Relatively lesser cases of infants and children were confirmed to have COVID-19, and most have experienced mild illness.[8] Among 345 children with confirmed COVID-19, 23% were reported to have another underlying medical condition, such as asthma, cardiovascular disease, and immunosuppression.[9] As children with SARS-CoV-2 infection may develop acute cardiac decompensation, associated with a severe inflammatory reaction, following SARS-CoV-2 infection (recently labeled as multisystem inflammatory syndrome in children [MIS-C]), the life support procedures in this setting become more demanding.[10]

The HCWs were facing the unprecedented dilemma of balancing their personal safety with the immediate medical needs of their COVID-19 patients. This is even more challenging in the pediatric age group, where the rapid initiation of respiratory support is key to improving the outcome in these children. The American Heart Association (AHA) latest guidelines before the pandemic state that effective basic life support should be offered to infants and children as quickly as possible.[11] However, the advent of widespread viral disease outbreaks warranted updated guidelines and research that are being summarized in this review, keeping in mind that this novel disease is an emerging, rapidly evolving situation.

  Methods Top

Searches in PubMed and Cochrane Reviews were performed to identify articles published in English from the beginning of the COVID-19 pandemic to June 25, 2020. These databases were searched using keywords: “pediatric life support” AND COVID-19, and “cardiopulmonary resuscitation (CPR devise” AND COVID-19, CPR AND children AND COVID-19, PubMed search revealed (30 papers); “pediatric life support” AND COVID-19, (6 papers) for CPR AND children AND COVID-19, while for CPR devise AND COVID-19 (11 papers) were retrieved,. The same search on Cochrane Reviews matched 0 results on June 25, 2020.

The papers that were not related to pediatrics were excluded. Twenty-four papers were retrieved after accounting for duplications. A narrative review was synthesized using these included articles. We present the search results as a descriptive approach.

  Results Top

Main COVID-cardiopulmonary resuscitation guidelines' timeline

The pre-COVID resuscitation guidelines, such as the AHA pediatric CPR guidelines, did not specify the particular difficulties of performing CPR in the context of a pandemic, in which rescuers should balance their own safety with the immediate needs of the patients.[12] Therefore, soon after the WHO announced the pandemic, many interim guidelines and supplementary documents [Table 1] were published to address this gap and support the HCWs during the evolving crisis.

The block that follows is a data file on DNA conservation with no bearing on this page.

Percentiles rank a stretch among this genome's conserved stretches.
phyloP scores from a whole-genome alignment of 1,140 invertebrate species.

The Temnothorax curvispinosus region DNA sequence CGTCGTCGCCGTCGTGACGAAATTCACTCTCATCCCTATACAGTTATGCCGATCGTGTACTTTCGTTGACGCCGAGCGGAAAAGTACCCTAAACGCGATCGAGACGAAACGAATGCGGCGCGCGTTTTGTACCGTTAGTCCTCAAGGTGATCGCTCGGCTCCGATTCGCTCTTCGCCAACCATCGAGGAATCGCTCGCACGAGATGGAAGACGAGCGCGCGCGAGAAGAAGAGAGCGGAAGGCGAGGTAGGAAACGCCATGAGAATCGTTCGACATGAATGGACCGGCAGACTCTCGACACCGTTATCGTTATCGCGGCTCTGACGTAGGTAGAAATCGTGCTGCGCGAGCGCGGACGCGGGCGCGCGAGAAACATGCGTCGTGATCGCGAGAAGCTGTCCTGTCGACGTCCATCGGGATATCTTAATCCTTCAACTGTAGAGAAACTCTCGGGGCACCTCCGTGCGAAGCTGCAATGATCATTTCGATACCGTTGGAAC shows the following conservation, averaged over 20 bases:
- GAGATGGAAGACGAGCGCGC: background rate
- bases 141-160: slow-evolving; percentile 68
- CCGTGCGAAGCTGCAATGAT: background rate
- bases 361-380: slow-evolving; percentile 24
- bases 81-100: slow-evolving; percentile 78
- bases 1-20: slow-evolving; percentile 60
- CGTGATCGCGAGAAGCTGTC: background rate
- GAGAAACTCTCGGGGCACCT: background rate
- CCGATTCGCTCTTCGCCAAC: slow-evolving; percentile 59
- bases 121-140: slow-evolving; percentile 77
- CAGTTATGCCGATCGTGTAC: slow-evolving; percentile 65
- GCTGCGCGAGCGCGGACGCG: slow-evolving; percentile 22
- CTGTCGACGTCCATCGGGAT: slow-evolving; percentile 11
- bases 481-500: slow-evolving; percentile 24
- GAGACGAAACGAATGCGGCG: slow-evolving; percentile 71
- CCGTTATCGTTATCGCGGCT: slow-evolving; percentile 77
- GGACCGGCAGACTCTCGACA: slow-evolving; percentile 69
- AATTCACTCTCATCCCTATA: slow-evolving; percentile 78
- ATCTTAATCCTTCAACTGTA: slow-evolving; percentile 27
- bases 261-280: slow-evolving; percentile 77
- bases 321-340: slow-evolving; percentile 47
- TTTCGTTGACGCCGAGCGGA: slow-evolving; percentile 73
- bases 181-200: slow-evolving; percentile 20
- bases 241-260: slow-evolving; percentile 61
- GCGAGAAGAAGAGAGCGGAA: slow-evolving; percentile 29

Table 1: COVID-cardiopulmonary resuscitation guidelines' timeline

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Noteworthy, these COVID-19 CPR guidelines do not apply to other patients who are proven to be COVID-19 negative, who should otherwise receive the prepandemic, standard life support. However, it is advisable to decrease the number of rescuers inside the patient's room for all CPR during the infectious disease outbreak to optimize social distancing.[12] Many of these recommendations were collaborative efforts of several societies to produce as comprehensive guidelines as feasible in such a rapidly evolving situation.[12],[13],[14]

While there were many updates in these organizations and societies' CPR recommendations during the COVID crisis, many CPR training centers had their activities suspended during the pandemic for fear of SARS-CoV-2 transmission between faculty and candidates during the CPR training courses and hands-on practices, with the AHA recommending not to have mass gatherings for such training.[14]

Focus on the health-care workers in the revised guidelines

As HCWs represent the highest risk profession for contracting the highly transmissible SARS-CoV-2, all the reviewed CPR guidelines in COVID-19-suspected or COVID-19-proven patients emphasized the need to prioritize the HCWs' safety. Several CPR measures are aerosol-generating procedures, such as chest compressions, positive pressure ventilation, and airway intubation. The viral particles can remain airborne in the CPR scene, with a half-life of one hour.[23] A recent systemic review revealed that there is still uncertainty whether chest compressions or defibrillation during resuscitation is aerosol generating with transmission risk to rescuers.[24]